At this point, it became noticeable—in terms of a repetition of the word “power encounter”—that this was a formative concept. I did not notice that until about half-way through this odd soliloquy—“power encounter.”  He loved the word “power,” of course, without examination or analysis.

          Phillips suggested the mind is dangerous to a “power encounter.”  This was the last straw.  No more mercy, kindness, patience or tolerance of these anti-intellectual enthusiasts. As to Acts 2.42 and the assignment, pray tell, who needs a mind? 

          This invoked a debated concept, to wit, cultism that disabuses one of one’s rationality and orients one to the authoritarianism of the cult-leader.

          But that was an aside as this scribe attempted to follow Phillips.  We tried to give him a fair audience, but his pleadings failed.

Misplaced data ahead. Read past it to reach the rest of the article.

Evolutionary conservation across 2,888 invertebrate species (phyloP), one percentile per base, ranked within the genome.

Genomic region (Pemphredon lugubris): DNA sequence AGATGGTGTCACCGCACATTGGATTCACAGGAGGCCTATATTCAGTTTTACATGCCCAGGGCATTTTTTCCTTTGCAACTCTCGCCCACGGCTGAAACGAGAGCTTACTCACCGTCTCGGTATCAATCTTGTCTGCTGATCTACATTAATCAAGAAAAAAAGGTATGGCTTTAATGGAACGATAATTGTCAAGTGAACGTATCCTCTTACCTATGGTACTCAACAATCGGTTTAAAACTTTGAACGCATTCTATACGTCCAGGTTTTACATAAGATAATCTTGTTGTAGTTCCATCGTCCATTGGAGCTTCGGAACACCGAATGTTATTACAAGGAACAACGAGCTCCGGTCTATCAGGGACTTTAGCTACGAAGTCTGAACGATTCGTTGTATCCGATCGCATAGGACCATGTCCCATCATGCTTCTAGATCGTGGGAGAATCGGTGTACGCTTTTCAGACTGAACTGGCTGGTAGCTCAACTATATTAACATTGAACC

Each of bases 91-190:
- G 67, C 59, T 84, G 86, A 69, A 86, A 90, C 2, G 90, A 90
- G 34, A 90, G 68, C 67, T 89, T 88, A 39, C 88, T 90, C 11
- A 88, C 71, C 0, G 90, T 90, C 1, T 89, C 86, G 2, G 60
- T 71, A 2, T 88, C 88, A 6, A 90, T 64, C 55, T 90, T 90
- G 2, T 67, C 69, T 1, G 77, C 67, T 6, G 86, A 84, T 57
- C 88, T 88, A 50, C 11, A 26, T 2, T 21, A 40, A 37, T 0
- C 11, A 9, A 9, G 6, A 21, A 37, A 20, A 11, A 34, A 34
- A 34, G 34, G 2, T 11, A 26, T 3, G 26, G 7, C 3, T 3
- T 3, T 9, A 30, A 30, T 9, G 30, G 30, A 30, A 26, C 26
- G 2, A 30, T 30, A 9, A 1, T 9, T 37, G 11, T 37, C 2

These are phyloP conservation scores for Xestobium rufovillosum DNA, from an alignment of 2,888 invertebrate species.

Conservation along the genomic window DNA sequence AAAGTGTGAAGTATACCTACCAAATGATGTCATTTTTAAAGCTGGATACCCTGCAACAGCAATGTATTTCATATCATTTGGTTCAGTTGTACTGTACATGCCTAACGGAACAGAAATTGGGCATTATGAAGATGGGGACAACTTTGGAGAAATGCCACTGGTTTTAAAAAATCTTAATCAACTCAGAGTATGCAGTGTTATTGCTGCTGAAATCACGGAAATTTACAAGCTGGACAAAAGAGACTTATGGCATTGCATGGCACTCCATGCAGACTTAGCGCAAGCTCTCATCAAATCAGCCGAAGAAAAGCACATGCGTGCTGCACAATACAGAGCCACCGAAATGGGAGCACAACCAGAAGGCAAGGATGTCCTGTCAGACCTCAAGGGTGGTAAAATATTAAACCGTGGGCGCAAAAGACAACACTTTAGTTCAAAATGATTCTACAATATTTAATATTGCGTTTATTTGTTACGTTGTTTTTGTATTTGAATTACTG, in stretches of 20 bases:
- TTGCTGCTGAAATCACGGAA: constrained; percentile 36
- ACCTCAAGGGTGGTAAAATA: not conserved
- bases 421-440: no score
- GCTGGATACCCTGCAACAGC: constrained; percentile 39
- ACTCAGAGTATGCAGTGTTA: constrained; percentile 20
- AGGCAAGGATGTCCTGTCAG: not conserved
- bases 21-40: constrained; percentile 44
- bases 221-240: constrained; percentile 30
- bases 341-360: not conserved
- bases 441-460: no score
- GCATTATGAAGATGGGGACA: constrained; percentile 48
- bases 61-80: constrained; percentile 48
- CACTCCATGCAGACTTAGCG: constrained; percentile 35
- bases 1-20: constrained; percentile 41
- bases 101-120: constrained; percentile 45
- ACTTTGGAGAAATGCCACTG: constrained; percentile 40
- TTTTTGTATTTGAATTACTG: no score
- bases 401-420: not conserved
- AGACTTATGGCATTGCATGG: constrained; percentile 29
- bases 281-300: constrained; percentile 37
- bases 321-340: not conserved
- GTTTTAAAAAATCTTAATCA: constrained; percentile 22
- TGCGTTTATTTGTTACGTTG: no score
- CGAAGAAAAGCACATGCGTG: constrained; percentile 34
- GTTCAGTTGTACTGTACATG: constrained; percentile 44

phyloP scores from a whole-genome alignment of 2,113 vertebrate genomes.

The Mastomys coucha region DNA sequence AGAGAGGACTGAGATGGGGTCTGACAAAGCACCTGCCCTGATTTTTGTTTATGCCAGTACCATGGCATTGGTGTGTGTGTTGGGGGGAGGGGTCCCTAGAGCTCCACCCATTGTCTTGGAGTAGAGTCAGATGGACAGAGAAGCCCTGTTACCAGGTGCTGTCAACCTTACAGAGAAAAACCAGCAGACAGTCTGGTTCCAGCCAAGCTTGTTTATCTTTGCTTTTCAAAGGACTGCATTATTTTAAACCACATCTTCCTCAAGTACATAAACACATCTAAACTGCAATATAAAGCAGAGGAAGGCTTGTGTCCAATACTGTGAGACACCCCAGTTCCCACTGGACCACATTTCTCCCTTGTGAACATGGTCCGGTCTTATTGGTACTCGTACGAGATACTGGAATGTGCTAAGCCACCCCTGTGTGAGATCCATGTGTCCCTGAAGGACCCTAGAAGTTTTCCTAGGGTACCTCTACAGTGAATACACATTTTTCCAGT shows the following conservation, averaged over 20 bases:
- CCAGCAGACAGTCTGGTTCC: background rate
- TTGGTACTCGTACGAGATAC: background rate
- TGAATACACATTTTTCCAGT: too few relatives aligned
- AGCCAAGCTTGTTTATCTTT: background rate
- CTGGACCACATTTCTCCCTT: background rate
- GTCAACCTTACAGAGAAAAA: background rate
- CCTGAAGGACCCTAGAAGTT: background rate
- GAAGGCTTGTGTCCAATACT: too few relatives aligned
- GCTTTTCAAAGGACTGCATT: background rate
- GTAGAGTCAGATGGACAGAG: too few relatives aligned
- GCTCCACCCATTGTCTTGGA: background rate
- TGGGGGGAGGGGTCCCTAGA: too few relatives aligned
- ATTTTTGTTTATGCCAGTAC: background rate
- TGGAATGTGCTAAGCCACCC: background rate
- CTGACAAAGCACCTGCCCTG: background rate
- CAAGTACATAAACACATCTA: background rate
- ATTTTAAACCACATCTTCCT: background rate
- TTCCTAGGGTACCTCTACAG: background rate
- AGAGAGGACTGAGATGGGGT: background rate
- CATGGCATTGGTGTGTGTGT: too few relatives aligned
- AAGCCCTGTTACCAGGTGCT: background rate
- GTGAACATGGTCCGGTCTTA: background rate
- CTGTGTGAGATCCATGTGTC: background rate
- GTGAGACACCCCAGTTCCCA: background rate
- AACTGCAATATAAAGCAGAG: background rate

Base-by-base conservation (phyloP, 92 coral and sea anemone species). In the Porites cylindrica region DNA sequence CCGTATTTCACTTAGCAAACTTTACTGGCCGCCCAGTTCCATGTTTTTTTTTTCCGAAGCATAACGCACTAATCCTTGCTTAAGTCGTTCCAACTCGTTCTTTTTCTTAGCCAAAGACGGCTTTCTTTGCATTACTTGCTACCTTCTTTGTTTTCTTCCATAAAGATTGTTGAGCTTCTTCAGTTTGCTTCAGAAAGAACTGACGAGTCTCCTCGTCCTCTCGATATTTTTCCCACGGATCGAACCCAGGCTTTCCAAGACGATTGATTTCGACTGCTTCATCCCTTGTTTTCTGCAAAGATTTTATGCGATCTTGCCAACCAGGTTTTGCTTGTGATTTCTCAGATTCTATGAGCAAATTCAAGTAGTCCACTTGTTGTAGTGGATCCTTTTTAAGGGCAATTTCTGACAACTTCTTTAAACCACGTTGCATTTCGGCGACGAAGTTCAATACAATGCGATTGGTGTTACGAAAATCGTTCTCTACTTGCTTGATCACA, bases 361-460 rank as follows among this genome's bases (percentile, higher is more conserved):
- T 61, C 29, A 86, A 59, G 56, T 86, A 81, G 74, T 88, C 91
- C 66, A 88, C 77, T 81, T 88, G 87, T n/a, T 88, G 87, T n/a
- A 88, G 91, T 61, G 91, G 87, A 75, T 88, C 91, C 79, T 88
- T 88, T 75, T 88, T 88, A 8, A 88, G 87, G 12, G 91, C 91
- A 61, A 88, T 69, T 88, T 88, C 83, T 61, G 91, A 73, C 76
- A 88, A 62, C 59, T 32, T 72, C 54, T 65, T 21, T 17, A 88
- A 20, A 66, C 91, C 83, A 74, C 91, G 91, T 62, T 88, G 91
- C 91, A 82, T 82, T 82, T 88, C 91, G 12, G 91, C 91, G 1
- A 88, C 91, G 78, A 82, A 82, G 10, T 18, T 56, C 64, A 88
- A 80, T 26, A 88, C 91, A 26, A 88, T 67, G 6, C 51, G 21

Second, we were told, that St. Paul moved onwards from Athens to Corinth because of obstructionist pride in these Greeks. Suffused throughout this was the rant about “indoctrinated Christians” being problematic. One wondered if he was arguing with himself or with some recent interlocutor. Phillips was working it.

          The theme was clear: thoughtful, informed, well-read, well-considered doctrine and teaching results in “proud Christians” who are not—in fact—Christians.  It was what it was, a screed for ignorance and backwoodishness well known and tolerated by these Baptacostals and Pentecostals.

          So much for “apostolic doctrine” vis a vis Acts 2.42 as a matter of reason, thinking, words, phrases, paragraphs, summaries, and discussion. It was Phillips’s “Doctrine about Anti-doctrine,” a smooth and suave rant. Phillips tanked here.  He was an illiterate advocating that others be like him—ignorant.

         Personally, after this second point, it was hoped that Phillips would be self-consistent and end his own sermon by concluding, “Words, reason and doctrine do not matter, including my own words and paragraphs.”  Or, since reason, thought and deliberation does not matter, neither does my own 40-minute sermon, an exercise in futility.  But, Phillips lacked consistency.